US 20070131621 A1
A method and apparatus for treating radioactive waste water containing contaminating ions, colloids and suspended solids having like (usually negative) charges preventing their precipitation. An electric current is passed through the waste water in an EC assembly to cause electro-coagulation of the contaminants and anodes of this assembly are made of a metal that dissolves to provide cations for neutralizing the negative charges and forming precipitates containing neutralized contaminants. Precipitates are then separated from waste water by an electro-magnetic or other filtering unit. The water pH and conductivity may be adjusted before the EC assembly and additives may be introduced into its effluent for enlargement of precipitate particles, improvement of filtration, improvement of dewaterability, and/or enhancement of magnetism.
1. A method of treating radioactive waste water containing contaminants in the form of ions, colloids, suspended solids or combinations thereof having negative charges, said process comprising:
passing an electric current through a quantity of said water placed between an anode means and a cathode means to cause electro-coagulation of said contaminants, said anode means comprising at least one anode element made of a metal that dissolves in said water to provide cations of said metal for neutralizing the negative charges on said contaminants and to form oxide or hydroxide precipitates of said metal containing said neutralized contaminants; and,
separating said precipitates from said quantity of waste water to provide a water effluent having substantially less contaminants than were present in said waste water before said electro-coagulation.
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17. A system for treating radioactive waste water containing contaminants in the form of ions, colloids, suspended solids or combinations thereof having negative charges, said apparatus comprising:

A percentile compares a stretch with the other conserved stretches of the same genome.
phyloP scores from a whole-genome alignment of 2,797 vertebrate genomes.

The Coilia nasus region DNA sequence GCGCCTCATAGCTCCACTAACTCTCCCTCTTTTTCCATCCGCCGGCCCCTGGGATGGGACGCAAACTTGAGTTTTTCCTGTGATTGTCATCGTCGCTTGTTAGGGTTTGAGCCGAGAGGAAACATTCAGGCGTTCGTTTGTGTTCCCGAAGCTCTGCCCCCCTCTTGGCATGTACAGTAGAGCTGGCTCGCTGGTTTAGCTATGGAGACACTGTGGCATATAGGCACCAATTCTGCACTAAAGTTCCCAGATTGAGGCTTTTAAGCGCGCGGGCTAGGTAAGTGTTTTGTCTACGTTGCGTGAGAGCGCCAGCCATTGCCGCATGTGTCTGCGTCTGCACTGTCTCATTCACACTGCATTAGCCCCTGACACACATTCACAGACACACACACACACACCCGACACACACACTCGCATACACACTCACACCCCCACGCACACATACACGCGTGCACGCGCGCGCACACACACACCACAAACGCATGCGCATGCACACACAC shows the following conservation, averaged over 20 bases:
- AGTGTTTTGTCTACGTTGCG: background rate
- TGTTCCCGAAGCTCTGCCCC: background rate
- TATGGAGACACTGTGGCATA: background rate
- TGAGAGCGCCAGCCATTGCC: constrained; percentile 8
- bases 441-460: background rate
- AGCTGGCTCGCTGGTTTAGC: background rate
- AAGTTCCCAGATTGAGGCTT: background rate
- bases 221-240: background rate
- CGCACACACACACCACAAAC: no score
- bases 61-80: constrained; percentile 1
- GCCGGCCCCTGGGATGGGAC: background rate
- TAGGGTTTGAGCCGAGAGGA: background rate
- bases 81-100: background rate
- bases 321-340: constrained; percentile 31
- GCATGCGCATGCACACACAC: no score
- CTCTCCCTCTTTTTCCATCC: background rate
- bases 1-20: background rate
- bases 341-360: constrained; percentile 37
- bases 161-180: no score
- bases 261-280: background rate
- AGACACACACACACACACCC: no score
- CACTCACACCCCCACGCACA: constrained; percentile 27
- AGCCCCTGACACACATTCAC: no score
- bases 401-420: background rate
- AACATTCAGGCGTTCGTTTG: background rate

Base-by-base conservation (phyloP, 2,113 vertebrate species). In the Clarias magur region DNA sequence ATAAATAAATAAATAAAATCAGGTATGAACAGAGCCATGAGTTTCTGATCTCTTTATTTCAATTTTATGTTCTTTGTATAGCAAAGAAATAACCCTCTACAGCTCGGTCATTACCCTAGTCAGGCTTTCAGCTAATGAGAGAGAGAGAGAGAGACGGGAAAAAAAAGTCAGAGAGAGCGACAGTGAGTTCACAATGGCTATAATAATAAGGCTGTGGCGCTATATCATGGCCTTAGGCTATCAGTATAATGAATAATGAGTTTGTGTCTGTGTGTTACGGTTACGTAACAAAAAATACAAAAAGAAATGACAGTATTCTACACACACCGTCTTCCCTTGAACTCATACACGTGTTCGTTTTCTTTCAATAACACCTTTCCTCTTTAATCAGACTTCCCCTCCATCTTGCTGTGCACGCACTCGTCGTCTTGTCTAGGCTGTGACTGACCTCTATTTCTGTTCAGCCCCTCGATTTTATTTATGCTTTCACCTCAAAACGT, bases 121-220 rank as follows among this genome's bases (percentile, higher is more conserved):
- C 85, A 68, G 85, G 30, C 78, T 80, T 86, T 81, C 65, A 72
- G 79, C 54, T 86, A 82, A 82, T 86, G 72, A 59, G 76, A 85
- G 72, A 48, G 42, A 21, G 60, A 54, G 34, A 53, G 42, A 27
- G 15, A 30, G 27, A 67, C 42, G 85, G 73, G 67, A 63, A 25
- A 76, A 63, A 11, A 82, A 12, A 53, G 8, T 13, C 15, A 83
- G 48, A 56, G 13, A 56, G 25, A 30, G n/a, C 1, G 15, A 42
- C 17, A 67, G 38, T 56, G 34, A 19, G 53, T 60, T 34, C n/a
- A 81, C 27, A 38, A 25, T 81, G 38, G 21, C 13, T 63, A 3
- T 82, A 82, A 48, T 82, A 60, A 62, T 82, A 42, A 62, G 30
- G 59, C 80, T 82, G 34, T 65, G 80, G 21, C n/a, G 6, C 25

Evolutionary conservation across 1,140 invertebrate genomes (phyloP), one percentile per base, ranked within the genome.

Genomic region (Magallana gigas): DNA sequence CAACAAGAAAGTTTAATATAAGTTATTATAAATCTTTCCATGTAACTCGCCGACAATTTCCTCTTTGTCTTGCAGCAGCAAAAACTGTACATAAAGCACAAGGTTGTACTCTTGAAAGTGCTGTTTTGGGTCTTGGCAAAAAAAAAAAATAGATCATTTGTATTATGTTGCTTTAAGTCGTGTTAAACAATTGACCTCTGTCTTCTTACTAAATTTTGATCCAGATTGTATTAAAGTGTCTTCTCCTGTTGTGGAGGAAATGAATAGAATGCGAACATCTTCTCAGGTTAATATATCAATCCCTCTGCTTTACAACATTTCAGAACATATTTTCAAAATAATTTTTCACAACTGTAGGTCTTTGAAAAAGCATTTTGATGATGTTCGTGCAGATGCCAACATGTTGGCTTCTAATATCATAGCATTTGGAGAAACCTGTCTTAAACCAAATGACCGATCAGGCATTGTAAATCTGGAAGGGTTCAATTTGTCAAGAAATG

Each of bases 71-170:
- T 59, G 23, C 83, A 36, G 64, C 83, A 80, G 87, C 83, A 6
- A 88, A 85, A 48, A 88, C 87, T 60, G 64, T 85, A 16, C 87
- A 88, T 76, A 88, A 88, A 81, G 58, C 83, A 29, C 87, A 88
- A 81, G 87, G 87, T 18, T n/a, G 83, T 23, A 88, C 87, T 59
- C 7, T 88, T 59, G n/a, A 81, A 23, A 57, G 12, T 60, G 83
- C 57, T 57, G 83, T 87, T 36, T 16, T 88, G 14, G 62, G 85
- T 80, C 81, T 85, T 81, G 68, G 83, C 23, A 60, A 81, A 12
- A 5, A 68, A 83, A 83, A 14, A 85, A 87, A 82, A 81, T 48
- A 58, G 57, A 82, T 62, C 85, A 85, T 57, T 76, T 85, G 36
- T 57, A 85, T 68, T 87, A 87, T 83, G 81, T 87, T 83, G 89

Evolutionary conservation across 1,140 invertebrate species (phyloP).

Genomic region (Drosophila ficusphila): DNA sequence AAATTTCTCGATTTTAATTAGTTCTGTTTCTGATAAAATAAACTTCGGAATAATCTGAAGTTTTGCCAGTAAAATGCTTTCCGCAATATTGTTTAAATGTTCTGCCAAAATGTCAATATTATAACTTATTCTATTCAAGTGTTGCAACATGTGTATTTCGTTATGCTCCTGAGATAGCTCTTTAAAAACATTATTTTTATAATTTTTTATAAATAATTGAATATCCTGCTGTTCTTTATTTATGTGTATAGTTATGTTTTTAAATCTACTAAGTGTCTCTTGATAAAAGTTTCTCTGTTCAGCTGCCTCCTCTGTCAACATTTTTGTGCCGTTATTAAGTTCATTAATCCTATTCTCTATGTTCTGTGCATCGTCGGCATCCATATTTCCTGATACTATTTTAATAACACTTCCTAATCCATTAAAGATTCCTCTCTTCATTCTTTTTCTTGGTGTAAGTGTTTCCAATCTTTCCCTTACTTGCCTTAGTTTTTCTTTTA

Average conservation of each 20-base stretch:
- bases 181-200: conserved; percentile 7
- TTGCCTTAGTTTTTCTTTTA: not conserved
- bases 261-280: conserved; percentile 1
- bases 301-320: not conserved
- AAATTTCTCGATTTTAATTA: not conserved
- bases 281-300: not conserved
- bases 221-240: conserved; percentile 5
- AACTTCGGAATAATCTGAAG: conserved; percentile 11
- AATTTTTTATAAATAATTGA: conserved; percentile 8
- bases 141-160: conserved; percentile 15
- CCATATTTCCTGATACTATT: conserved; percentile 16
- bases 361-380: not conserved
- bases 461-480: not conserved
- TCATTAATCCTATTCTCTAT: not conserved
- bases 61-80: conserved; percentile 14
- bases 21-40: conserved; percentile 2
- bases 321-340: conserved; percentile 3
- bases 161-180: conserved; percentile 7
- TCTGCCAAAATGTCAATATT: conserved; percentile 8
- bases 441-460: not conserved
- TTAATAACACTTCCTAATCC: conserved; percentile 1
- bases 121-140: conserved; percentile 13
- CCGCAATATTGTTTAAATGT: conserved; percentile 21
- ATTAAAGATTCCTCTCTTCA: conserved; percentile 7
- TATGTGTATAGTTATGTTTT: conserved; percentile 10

an electro-coagulation assembly comprising an anode means, a cathode means, and means for providing a quantity of said waste water between said anode means and said cathode means;
means of passing an electric current from said anode means through said quantity of waste water to said anode means to cause electro-coagulation of said contaminants, said anode means comprising at least one anode element made of a metal that dissolves in said water to provide cations of said metal for neutralizing the negative charges on said contaminants and to form oxide or hydroxide precipitates of said metal containing said neutralized contaminants; and,
means for separating said precipitates from said quantity of waste water to provide a water effluent having substantially less contaminants than were present in said waste water before said electro-coagulation.
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The method and apparatus of the invention relate to processing waste water from nuclear power reactors and other sources of water contaminated with radionuclides. In particular, the present method and apparatus are related to processing waste waters contaminated with colloidal, suspended and dissolved radionuclides.